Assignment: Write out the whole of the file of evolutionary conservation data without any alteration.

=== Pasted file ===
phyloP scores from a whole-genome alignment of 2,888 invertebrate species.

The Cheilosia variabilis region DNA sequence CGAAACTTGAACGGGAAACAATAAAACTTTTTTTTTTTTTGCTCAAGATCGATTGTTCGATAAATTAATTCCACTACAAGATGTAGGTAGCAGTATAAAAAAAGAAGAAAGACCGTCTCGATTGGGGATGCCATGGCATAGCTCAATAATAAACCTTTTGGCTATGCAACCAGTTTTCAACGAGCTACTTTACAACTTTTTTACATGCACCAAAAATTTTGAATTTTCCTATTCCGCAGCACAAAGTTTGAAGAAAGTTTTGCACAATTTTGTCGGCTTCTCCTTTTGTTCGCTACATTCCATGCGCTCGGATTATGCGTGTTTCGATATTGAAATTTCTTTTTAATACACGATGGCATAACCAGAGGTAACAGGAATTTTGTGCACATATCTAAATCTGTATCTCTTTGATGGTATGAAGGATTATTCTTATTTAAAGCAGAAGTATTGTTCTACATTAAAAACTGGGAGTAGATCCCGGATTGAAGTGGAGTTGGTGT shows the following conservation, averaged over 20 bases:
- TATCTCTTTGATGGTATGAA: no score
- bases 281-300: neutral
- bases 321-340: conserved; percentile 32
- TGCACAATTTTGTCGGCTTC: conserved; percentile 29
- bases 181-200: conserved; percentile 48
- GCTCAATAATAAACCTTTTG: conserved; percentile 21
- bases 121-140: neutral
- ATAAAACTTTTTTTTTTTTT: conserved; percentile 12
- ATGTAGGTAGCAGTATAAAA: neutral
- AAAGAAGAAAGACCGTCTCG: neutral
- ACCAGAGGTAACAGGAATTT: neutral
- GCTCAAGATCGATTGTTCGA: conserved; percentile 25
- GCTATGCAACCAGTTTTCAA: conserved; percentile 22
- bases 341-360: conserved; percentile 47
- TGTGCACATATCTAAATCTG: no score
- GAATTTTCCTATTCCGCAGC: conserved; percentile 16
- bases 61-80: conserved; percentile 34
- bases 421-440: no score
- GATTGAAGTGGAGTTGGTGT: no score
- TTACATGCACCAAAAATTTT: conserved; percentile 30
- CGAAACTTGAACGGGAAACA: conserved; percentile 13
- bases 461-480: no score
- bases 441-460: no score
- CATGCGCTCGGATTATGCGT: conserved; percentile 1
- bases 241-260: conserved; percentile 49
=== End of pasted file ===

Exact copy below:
phyloP scores from a whole-genome alignment of 2,888 invertebrate species.

The Cheilosia variabilis region DNA sequence CGAAACTTGAACGGGAAACAATAAAACTTTTTTTTTTTTTGCTCAAGATCGATTGTTCGATAAATTAATTCCACTACAAGATGTAGGTAGCAGTATAAAAAAAGAAGAAAGACCGTCTCGATTGGGGATGCCATGGCATAGCTCAATAATAAACCTTTTGGCTATGCAACCAGTTTTCAACGAGCTACTTTACAACTTTTTTACATGCACCAAAAATTTTGAATTTTCCTATTCCGCAGCACAAAGTTTGAAGAAAGTTTTGCACAATTTTGTCGGCTTCTCCTTTTGTTCGCTACATTCCATGCGCTCGGATTATGCGTGTTTCGATATTGAAATTTCTTTTTAATACACGATGGCATAACCAGAGGTAACAGGAATTTTGTGCACATATCTAAATCTGTATCTCTTTGATGGTATGAAGGATTATTCTTATTTAAAGCAGAAGTATTGTTCTACATTAAAAACTGGGAGTAGATCCCGGATTGAAGTGGAGTTGGTGT shows the following conservation, averaged over 20 bases:
- TATCTCTTTGATGGTATGAA: no score
- bases 281-300: neutral
- bases 321-340: conserved; percentile 32
- TGCACAATTTTGTCGGCTTC: conserved; percentile 29
- bases 181-200: conserved; percentile 48
- GCTCAATAATAAACCTTTTG: conserved; percentile 21
- bases 121-140: neutral
- ATAAAACTTTTTTTTTTTTT: conserved; percentile 12
- ATGTAGGTAGCAGTATAAAA: neutral
- AAAGAAGAAAGACCGTCTCG: neutral
- ACCAGAGGTAACAGGAATTT: neutral
- GCTCAAGATCGATTGTTCGA: conserved; percentile 25
- GCTATGCAACCAGTTTTCAA: conserved; percentile 22
- bases 341-360: conserved; percentile 47
- TGTGCACATATCTAAATCTG: no score
- GAATTTTCCTATTCCGCAGC: conserved; percentile 16
- bases 61-80: conserved; percentile 34
- bases 421-440: no score
- GATTGAAGTGGAGTTGGTGT: no score
- TTACATGCACCAAAAATTTT: conserved; percentile 30
- CGAAACTTGAACGGGAAACA: conserved; percentile 13
- bases 461-480: no score
- bases 441-460: no score
- CATGCGCTCGGATTATGCGT: conserved; percentile 1
- bases 241-260: conserved; percentile 49